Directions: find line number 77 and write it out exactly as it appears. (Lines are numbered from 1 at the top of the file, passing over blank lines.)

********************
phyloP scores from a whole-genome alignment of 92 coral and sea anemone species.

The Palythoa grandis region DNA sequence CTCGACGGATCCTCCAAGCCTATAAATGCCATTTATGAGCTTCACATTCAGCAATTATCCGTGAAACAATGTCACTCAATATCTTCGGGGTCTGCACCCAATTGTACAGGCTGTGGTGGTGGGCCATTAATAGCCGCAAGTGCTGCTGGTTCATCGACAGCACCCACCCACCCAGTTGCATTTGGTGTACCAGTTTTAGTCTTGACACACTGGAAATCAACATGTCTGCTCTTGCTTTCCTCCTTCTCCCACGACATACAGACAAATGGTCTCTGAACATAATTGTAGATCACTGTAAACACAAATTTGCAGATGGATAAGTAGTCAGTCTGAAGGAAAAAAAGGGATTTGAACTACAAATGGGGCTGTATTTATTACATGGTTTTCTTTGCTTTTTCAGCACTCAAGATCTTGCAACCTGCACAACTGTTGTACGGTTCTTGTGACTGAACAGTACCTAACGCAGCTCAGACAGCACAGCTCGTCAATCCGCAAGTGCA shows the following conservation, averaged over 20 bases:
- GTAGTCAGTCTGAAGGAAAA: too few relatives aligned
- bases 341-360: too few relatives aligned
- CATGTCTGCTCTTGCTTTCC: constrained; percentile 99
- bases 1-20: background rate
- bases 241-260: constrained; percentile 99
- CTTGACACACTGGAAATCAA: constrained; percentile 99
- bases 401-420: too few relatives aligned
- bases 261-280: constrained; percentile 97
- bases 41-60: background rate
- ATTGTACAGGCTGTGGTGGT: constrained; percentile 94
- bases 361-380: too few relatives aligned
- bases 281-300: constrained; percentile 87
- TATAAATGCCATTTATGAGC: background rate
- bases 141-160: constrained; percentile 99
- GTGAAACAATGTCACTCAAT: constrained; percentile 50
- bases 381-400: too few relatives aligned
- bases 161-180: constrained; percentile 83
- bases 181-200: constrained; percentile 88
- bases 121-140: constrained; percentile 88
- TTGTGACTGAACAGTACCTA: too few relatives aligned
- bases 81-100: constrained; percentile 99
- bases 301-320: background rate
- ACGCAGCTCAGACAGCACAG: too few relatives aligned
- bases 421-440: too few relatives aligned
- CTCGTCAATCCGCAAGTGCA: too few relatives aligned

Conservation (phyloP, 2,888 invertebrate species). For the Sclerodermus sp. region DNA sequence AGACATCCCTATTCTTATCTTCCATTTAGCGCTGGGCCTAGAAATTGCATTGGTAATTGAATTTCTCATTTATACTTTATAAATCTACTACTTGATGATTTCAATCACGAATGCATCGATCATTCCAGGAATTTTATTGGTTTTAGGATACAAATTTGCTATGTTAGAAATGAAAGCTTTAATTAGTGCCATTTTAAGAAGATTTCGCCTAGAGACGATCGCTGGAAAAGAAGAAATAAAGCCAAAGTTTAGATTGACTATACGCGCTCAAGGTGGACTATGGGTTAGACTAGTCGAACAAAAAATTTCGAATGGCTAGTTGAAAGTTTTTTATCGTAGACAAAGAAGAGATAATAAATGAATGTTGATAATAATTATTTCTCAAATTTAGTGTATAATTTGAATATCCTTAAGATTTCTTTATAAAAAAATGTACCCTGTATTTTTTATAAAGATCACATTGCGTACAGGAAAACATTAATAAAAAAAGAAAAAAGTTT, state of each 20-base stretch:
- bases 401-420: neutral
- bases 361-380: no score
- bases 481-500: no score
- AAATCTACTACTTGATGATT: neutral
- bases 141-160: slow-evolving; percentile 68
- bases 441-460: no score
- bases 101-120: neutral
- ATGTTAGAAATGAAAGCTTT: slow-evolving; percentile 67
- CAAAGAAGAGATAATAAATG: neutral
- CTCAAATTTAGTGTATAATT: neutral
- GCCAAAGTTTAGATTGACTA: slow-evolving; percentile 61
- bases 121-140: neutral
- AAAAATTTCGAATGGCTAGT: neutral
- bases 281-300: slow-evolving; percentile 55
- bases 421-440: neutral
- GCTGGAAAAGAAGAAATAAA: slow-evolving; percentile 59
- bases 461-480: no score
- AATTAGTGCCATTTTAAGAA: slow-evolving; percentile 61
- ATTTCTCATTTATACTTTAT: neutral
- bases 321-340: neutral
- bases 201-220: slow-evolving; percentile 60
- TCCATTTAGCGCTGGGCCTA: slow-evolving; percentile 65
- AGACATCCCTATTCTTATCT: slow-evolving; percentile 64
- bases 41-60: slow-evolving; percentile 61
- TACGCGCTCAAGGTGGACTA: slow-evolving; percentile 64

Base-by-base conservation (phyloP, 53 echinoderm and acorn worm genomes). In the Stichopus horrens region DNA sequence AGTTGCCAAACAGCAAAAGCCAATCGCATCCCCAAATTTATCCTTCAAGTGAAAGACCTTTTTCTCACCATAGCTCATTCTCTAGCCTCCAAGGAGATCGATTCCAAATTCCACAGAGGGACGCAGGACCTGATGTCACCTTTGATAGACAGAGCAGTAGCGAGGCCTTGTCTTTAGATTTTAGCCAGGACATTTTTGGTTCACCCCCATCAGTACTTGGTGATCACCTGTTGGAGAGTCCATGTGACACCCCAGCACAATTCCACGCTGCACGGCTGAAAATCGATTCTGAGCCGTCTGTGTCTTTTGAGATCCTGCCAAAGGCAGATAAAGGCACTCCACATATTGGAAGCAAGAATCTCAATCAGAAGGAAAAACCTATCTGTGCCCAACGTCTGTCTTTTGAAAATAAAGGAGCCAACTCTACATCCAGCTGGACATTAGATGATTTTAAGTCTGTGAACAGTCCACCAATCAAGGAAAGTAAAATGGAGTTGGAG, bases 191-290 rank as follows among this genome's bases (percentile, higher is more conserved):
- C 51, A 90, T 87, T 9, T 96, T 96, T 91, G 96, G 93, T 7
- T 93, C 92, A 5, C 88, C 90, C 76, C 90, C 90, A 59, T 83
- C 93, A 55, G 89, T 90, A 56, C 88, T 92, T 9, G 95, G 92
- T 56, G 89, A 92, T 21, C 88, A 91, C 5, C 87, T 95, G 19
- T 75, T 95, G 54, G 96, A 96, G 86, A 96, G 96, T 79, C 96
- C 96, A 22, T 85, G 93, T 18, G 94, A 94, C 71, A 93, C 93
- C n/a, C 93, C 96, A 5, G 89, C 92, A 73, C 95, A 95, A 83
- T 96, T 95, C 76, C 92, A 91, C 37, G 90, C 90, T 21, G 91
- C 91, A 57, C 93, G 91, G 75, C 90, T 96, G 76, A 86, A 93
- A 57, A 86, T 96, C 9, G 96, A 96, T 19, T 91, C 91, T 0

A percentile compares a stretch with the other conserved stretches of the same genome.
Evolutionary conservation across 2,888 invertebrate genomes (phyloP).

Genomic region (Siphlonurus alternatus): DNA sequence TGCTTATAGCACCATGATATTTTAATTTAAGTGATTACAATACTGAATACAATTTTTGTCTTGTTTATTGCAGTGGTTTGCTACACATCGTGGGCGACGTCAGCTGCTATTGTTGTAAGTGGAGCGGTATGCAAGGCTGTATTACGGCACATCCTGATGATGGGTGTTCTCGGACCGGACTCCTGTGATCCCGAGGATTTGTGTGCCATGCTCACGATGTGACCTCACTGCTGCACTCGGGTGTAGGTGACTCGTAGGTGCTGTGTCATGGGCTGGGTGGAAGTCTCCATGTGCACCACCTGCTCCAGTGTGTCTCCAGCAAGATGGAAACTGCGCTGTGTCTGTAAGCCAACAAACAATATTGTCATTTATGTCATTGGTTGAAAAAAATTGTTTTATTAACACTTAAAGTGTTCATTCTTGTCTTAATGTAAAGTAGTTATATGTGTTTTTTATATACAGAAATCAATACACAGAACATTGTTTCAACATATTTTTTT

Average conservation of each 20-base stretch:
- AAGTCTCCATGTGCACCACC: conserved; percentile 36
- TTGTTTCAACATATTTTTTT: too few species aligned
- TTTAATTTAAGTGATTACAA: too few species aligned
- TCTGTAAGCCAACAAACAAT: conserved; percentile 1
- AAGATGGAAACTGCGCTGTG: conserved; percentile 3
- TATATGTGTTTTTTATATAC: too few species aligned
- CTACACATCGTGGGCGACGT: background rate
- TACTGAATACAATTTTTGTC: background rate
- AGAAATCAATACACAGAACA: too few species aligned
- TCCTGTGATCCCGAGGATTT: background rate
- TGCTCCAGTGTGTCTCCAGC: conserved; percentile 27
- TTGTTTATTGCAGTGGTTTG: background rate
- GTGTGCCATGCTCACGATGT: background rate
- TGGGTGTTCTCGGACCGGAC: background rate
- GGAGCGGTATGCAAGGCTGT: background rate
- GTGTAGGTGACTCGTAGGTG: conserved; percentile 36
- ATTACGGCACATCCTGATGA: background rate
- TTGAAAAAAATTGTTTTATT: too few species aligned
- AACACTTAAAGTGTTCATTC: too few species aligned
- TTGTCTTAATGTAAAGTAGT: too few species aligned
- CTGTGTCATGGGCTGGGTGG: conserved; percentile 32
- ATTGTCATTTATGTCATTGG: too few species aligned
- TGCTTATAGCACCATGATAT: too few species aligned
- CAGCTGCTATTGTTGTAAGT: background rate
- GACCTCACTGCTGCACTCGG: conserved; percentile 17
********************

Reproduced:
- AGAAATCAATACACAGAACA: too few species aligned